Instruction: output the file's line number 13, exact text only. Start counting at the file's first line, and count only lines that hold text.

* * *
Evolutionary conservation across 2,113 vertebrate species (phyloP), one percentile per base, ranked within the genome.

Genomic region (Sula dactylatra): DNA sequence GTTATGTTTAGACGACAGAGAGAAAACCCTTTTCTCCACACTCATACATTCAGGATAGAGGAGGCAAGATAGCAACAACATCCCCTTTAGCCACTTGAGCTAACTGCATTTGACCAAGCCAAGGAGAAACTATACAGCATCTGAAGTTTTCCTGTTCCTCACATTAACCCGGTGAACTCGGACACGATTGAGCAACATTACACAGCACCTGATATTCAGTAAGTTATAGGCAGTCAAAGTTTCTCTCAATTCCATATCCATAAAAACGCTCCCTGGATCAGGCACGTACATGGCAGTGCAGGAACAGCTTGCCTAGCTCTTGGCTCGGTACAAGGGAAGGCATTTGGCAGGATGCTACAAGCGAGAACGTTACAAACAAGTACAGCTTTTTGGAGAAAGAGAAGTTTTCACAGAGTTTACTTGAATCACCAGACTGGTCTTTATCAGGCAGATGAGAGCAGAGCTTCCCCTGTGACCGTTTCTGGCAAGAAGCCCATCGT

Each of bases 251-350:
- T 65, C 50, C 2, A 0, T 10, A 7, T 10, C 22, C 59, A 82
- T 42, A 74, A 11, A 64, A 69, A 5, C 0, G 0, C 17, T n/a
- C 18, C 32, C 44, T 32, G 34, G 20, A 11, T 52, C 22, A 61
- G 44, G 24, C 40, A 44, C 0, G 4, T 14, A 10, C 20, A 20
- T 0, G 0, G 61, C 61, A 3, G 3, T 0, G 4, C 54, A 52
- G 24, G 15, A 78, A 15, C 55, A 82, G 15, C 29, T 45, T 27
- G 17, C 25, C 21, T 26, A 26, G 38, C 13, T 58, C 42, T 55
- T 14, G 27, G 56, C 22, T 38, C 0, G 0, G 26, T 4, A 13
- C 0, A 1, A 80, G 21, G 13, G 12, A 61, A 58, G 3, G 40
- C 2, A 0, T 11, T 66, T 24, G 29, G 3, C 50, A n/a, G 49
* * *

- C 2, A 0, T 11, T 66, T 24, G 29, G 3, C 50, A n/a, G 49